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NBA Commissioner’s Comments On Older Coaches Is A Lesson To All Employers Returning To Work

6.8.20

The National Basketball Association made national headlines last week by announcing its season would resume later this summer. That same night, league commissioner Adam Silver also garnered national attention – and criticism – when he said that older coaches may not be able to sit with their teams on the sidelines during games. In an interview on TNT’s “Inside the NBA,” Silver said that “some older coaches may not be able to be the bench coach in order to protect them.” 

Silver’s comments immediately drew criticism, including from one of the “older coaches,” 65-year-old Alvin Gentry, the coach of the New Orleans Pelicans. “That doesn't make sense. How can I coach that way?” Gentry told ESPN’s Ramona Shelbourne, adding that he does not think that older coaches should be “singled out.” 

As noted in one of our firm's recent newsletter articles, a recent AARP study found that individuals 65 or older comprised 19.3% of the U.S. workforce. Employers are understandably concerned about their older employees, considering that the Centers for Disease Control and Prevention (CDC) has reported that 80% of COVID-19-related deaths reported in the U.S. have been in adults 65 years of age and older. 

The controversy around Silver’s comments, however, should be a lesson for employers who are trying to figure out how to return to work safely. Trying to “protect” older employees may leave employers susceptible to age discrimination lawsuits. 

What Law Applies?

On the federal level, the Age Discrimination in Employment Act (ADEA) provides protection for applicants and employees who are 40 years of age or older from age-based employment discrimination by certain employers. Specifically, the ADEA makes it unlawful for employers to discriminate against an individual because of their age with respect to any term, condition, or privilege of employment, to harass an employee because of their age, or to retaliate against an individual for opposing employment practices that are discriminatory on the basis of age. State and local laws and regulations may provide additional or greater protections.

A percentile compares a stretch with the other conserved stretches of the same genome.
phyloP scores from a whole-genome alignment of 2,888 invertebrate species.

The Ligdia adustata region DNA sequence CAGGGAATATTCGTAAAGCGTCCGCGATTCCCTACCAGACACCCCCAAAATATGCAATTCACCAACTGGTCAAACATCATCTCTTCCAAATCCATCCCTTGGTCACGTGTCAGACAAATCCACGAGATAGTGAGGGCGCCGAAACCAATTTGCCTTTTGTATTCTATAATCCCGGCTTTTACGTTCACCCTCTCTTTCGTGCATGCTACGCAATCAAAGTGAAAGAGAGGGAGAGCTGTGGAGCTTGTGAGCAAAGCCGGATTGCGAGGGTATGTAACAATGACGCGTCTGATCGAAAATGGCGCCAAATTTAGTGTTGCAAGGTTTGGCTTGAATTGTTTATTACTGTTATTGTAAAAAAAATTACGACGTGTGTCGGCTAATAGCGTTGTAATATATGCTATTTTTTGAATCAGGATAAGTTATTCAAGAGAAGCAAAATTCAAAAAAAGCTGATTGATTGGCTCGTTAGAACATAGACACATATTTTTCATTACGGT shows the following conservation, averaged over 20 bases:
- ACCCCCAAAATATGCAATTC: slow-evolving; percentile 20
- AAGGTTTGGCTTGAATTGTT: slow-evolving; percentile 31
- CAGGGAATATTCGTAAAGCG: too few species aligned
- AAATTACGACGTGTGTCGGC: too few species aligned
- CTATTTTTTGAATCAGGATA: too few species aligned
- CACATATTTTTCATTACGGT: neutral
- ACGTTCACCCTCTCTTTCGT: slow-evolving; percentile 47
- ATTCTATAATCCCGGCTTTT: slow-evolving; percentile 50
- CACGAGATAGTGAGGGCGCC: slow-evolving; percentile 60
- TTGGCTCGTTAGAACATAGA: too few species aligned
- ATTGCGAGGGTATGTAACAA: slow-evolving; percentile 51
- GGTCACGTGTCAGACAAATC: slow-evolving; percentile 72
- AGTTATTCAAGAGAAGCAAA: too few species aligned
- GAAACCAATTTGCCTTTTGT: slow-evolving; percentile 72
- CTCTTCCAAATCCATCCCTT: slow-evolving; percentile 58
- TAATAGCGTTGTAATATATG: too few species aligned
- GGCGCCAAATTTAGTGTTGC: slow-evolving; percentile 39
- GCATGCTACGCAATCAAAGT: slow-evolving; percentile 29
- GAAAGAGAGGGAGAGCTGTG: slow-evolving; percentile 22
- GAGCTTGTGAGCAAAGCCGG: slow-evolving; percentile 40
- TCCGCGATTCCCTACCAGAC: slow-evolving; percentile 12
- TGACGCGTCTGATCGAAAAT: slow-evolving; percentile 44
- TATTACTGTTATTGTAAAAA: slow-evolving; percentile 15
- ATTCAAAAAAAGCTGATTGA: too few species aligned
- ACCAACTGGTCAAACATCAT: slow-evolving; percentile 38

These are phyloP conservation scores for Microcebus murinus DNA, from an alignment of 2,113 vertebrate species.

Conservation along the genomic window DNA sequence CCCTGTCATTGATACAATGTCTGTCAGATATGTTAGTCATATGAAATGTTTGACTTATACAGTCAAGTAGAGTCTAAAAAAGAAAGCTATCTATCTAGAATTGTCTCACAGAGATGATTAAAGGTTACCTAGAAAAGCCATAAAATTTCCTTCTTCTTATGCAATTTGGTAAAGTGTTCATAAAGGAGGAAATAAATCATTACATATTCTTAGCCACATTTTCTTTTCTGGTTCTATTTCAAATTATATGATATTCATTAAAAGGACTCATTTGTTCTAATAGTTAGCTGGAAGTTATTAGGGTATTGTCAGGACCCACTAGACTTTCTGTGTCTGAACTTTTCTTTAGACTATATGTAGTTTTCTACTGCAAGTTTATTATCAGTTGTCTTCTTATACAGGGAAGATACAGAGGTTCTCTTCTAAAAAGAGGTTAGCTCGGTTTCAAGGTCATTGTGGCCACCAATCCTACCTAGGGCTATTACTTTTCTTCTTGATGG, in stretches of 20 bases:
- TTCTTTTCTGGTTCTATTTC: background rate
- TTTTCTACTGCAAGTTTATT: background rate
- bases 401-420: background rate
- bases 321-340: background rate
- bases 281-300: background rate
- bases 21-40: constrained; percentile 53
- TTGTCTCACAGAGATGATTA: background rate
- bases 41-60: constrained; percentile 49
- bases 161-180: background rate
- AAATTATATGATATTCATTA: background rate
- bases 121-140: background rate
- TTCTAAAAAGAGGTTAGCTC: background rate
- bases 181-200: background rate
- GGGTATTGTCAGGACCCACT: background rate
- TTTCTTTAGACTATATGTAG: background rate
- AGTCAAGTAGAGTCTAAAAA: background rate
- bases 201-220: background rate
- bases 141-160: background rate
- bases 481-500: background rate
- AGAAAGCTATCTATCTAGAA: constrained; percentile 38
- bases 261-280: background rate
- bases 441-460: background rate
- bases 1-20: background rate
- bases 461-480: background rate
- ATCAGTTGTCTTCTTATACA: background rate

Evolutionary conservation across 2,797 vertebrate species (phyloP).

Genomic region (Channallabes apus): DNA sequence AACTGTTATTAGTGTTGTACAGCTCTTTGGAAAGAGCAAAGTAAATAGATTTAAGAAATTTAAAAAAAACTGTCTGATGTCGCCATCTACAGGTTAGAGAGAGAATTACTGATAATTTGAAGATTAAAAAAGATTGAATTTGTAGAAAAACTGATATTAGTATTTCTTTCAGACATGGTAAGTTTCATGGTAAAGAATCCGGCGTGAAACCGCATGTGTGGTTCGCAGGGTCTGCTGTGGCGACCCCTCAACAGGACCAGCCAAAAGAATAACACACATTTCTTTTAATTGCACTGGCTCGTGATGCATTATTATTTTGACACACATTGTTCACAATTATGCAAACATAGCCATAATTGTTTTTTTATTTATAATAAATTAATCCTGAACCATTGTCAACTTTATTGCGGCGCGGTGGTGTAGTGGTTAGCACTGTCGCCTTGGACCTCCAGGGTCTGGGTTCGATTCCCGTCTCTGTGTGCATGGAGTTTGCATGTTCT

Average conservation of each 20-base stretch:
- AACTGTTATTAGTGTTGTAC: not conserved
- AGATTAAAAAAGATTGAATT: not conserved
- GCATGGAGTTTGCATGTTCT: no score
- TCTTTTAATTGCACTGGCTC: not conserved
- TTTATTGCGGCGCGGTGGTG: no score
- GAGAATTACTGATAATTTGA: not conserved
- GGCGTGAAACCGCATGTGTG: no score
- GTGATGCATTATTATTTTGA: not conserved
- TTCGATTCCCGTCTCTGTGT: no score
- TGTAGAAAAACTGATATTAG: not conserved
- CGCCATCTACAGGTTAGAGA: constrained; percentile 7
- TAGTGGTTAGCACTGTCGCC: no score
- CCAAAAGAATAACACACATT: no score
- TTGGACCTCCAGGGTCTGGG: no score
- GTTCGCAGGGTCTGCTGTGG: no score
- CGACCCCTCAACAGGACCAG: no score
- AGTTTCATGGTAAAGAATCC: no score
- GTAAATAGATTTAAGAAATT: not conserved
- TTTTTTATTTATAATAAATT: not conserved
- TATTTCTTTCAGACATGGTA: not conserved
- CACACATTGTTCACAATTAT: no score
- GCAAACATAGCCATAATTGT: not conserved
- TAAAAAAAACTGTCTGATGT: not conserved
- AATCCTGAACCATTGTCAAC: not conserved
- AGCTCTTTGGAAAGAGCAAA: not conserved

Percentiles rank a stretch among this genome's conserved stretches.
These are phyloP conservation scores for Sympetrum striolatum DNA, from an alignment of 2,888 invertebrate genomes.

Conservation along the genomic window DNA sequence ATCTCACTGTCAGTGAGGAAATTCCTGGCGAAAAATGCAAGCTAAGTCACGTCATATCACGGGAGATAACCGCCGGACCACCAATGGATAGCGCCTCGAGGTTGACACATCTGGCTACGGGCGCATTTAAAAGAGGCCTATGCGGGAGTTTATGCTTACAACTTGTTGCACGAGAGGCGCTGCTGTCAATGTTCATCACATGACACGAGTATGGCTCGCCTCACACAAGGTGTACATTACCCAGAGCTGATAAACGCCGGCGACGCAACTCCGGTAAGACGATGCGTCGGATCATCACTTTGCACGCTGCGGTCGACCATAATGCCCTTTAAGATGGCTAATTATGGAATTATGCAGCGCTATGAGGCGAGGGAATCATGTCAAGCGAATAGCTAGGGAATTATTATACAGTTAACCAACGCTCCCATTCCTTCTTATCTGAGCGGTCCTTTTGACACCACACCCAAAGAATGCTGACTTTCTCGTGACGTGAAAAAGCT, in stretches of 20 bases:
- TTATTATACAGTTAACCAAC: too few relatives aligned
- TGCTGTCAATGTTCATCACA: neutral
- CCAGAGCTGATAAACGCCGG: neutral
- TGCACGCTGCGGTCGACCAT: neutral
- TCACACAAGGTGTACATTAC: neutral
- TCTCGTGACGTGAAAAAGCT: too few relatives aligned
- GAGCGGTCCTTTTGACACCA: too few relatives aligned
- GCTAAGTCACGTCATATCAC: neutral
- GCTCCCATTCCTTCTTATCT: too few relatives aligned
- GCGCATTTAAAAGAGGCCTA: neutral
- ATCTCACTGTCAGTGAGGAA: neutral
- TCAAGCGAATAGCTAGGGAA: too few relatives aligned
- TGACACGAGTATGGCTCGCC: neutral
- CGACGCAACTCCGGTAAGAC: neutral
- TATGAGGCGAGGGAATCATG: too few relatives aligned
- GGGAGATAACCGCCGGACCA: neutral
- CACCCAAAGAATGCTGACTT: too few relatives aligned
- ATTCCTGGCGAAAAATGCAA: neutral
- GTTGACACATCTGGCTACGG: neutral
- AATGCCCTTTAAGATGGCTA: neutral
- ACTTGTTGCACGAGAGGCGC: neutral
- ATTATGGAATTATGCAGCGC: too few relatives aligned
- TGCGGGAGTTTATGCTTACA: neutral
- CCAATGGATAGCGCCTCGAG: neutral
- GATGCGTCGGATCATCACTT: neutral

Given this legal landscape, you need to avoid enacting policies, implementing procedures, or otherwise taking actions that disfavor older employees, such as requiring them to work from home while other employees return to work, work in a different area of your location, take lunch or breaks separately, undergo testing, or take other precautionary measures not required of all employees. You may, however, favor older employees based upon their age under the ADEA. For example, a policy providing older workers the opportunity to work remotely, if they wish, would not violate the ADEA. Similarly, you may elect to grant older workers’ requests to work remotely even if you deny similar requests from younger employees.

What Should You Do To Avoid Legal Liability?

The CDC says you should consider implementing the following strategies to protect employees who may be at higher risk of illness: